The case involved Robert Bishop, a high school student convicted in 2014 of joining classmates in posting derogatory Facebook comments — including sexual comments — about another student.15

“The statute sweeps far beyond the state's legitimate interest in protecting the psychological health of minors,” Hudson wrote. “Civility, whose definition is constantly changing, is a laudable goal but one not readily attained or enforced through criminal laws.”16

Other recent court rulings include a 2014 decision by the New York State Court of Appeals, the state's highest court, throwing out a cyberbullying law that Albany County adopted in 2010. The law had prohibited electronic communications intended to “harass, annoy, threaten …or otherwise inflict significant emotional harm on another person.”17

Appellate judge Victoria Graffeo wrote that the law “would criminalize a broad spectrum of speech outside the popular understanding of cyberbullying, including, for example, an email disclosing private information about a corporation or a telephone conversation meant to annoy an adult.”18

Albany County legislators approved an amended law in 2014. It narrows the definition of cyberbullying by limiting the crime to communication aimed only at minors and limiting the forms of electronic communication that constitute cyberbullying.19

“We very carefully tailored the new law to what the Court of Appeals said will be legally permissible,” said County Legislator Bryan Clenahan, the main sponsor. “I think it's going to protect a lot of kids.”20

The New York Civil Liberties Union opposed the new measure on free speech grounds, saying it “prohibits broadly defined categories of expression involving minors.”21

Barring particular types of speech by K-12 students can be constitutional, but only if that speech “substantially disrupts learning; interferes with the educational process or school discipline; uses school-owned technology to harass others, or threatens students or infringes on their civil rights,” according to Patchin and his co-director at the Cyberbullying Research Center, Sameer Hinduja.22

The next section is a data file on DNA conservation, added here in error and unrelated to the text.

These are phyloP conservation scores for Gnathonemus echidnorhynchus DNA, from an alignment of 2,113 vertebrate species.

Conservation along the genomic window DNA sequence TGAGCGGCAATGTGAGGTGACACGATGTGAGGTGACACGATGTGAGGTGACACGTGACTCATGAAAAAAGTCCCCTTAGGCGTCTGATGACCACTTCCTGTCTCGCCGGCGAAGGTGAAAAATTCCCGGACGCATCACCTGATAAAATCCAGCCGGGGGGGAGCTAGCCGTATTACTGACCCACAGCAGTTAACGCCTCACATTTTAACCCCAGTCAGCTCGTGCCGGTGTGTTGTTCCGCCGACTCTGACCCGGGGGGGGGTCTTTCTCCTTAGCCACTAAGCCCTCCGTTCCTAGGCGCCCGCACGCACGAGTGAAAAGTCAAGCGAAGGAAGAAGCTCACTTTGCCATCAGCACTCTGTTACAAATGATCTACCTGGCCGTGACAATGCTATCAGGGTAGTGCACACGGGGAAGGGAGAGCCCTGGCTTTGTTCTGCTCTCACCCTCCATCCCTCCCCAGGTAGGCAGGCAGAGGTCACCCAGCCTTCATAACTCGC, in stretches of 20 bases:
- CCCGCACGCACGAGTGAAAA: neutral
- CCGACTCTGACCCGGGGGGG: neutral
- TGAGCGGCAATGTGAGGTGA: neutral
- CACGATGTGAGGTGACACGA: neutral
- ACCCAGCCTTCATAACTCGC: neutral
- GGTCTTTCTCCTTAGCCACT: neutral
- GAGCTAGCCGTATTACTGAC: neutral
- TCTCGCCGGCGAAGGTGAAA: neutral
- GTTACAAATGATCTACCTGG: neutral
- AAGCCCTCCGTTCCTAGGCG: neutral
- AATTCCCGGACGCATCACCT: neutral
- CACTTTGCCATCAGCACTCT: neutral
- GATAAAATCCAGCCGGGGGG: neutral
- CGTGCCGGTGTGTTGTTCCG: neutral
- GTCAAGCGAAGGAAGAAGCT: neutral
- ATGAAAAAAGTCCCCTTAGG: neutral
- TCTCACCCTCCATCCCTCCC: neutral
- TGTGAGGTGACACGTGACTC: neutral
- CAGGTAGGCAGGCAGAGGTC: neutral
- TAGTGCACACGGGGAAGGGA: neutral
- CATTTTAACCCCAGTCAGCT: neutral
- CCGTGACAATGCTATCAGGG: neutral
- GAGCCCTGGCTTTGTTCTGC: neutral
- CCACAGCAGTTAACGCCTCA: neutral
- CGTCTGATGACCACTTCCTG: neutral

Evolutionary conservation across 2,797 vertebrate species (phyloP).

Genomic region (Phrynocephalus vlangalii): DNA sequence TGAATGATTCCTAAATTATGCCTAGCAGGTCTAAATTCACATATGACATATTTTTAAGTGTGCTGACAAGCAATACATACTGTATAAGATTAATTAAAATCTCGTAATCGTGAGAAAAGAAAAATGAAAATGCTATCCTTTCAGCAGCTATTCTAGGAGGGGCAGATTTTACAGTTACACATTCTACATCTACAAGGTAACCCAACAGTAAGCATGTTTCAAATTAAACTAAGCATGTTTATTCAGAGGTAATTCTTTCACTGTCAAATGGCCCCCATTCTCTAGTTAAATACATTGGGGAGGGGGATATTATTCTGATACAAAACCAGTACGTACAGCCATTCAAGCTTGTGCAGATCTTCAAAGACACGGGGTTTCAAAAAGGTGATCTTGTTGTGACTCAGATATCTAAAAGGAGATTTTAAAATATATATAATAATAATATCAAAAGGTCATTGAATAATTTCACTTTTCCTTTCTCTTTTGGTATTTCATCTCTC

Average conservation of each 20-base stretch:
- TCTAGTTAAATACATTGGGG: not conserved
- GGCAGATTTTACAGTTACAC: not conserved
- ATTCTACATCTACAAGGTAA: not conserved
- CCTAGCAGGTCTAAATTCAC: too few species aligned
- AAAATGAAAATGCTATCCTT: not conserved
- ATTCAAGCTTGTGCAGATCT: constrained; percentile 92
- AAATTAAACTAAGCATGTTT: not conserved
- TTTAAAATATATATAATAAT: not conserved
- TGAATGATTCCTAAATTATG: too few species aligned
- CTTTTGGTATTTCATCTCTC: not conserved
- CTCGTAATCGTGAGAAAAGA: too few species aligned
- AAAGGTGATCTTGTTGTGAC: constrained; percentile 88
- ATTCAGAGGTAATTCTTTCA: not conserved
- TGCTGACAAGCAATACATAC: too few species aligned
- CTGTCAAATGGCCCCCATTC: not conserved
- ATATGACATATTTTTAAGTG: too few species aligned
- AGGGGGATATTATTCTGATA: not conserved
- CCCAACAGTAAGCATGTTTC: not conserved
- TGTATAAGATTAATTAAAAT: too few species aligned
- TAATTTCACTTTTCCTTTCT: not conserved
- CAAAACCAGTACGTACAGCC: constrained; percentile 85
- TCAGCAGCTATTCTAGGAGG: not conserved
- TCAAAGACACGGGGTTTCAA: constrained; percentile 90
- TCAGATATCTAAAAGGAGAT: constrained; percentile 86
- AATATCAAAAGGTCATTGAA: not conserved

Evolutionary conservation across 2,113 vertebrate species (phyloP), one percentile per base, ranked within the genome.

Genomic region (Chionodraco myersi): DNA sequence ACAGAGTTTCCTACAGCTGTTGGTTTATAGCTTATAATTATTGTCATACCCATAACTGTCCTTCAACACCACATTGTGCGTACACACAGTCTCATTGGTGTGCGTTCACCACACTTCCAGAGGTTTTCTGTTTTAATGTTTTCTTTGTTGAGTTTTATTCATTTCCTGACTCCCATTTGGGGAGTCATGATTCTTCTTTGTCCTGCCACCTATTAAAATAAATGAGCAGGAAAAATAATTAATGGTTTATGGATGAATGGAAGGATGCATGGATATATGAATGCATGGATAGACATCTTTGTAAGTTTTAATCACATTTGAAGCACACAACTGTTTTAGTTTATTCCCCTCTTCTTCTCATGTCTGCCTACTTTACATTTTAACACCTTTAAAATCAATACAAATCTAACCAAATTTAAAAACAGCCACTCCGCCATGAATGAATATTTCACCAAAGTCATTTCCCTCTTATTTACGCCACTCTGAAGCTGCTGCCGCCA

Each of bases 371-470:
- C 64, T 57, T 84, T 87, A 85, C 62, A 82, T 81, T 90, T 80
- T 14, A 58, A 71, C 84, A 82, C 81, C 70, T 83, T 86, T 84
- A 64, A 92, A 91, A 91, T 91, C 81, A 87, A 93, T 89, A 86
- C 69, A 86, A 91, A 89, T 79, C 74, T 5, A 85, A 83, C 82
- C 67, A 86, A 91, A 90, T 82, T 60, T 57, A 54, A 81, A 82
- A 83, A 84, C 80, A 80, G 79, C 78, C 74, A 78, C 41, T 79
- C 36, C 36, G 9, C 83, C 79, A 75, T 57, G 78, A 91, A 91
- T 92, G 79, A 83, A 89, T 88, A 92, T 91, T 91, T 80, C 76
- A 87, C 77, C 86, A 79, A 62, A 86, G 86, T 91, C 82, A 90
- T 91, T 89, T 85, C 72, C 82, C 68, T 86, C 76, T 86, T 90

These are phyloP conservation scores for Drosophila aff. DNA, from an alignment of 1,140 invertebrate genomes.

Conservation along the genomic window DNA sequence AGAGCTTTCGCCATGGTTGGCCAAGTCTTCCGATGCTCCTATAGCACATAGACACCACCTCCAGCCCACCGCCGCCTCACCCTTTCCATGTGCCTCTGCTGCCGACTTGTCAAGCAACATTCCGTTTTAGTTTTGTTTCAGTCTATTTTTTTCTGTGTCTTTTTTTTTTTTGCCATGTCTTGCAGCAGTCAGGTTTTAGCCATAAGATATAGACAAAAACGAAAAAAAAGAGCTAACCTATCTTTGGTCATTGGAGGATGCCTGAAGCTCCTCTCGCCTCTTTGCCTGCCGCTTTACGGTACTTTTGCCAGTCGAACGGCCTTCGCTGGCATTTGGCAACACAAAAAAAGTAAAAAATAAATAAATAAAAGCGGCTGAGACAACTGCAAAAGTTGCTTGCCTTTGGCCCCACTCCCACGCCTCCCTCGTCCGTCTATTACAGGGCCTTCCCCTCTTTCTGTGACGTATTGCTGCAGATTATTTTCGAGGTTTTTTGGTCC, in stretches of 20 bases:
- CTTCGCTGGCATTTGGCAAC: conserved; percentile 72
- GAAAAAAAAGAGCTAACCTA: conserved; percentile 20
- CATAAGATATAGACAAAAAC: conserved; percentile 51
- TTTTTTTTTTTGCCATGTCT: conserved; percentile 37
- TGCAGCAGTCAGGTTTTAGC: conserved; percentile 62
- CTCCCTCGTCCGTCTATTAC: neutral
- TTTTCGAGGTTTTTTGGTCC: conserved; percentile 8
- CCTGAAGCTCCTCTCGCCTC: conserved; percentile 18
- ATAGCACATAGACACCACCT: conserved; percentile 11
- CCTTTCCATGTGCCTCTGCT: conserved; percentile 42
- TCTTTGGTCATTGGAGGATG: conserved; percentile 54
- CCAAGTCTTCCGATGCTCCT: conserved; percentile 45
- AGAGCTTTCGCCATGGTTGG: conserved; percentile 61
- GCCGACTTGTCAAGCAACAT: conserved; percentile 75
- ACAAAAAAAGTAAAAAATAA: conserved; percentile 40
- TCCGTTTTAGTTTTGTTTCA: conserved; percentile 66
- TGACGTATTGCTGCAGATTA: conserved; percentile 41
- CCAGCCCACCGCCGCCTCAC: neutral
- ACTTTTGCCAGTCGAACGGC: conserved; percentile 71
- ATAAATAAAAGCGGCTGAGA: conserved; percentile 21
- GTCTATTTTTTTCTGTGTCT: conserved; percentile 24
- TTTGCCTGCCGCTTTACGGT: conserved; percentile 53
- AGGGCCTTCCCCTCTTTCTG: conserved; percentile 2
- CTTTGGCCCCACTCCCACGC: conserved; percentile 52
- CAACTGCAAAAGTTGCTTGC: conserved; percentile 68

Texas state Sen. José Menéndez, a Democrat, said he was mindful of free-speech concerns when he drafted David's Law, named after 16-year-old David Molak, who killed himself in 2016 following what his family said was intense, repeated cyberbullying by classmates.

The law, which took effect in September and focuses mainly on prevention of cyberbullying in K-12 schools, makes it a criminal offense to electronically harass or cyberbully minors with the aim of causing them to harm themselves. Violators could face up to a year in jail. The law defines cyberbullying as “bullying that occurs on or is delivered to school property.”

Perpetrators also could be required to attend an alternative education program if they release or threaten to release “intimate visual material” of another student without that student's consent, or if they encourage another student to commit suicide or to incite violence against a classmate.23

“The Supreme Court has ruled our right to free speech is regulated by boundaries,” Menéndez said in 2016. “You …can't make threats against someone's life and defend it as free speech. Our goal with David's Law is to establish a boundary that you can't prey on children and coerce them or suggest to them they should commit suicide.”24

The Electronic Frontier Foundation in San Francisco, which defends online civil liberties, opposed the law, calling it overly broad.25 “We need to approach the internet with a scalpel, not a sledgehammer,” says Adam Schwartz, the foundation's senior staff attorney.

— Susan Ladika

[13] David L. Hudson Jr., “Is Cyberbullying Free Speech?” ABA Journal, November 2016, https://tinyurl.com/ya9rzwbc.

[14] Anne Blythe, “NC Cyberbully Law Unconstitutional, NC Supreme Court Says,” The Charlotte Observer, June 10, 2016, https://tinyurl.com/ybyoxsnw.

[15] Mark Binker, “NC Supreme Court Strikes Down Cyberbullying Law,” WRAL, June 10, 2016, https://tinyurl.com/ycqcq9s6.

[16] State of North Carolina v. Robert Bishop, Supreme Court of North Carolina, June 10, 2016, https://tinyurl.com/y77c6ky2.

[17] Daniel Wiessner, “N.Y. Top Court Says Cyberbullying Law Violates Free Speech,” Reuters, July 1, 2014, https://tinyurl.com/ycss4mpw.

[18] “People v. Marquan M.,” Justia, July 1, 2014, https://tinyurl.com/yantqtao.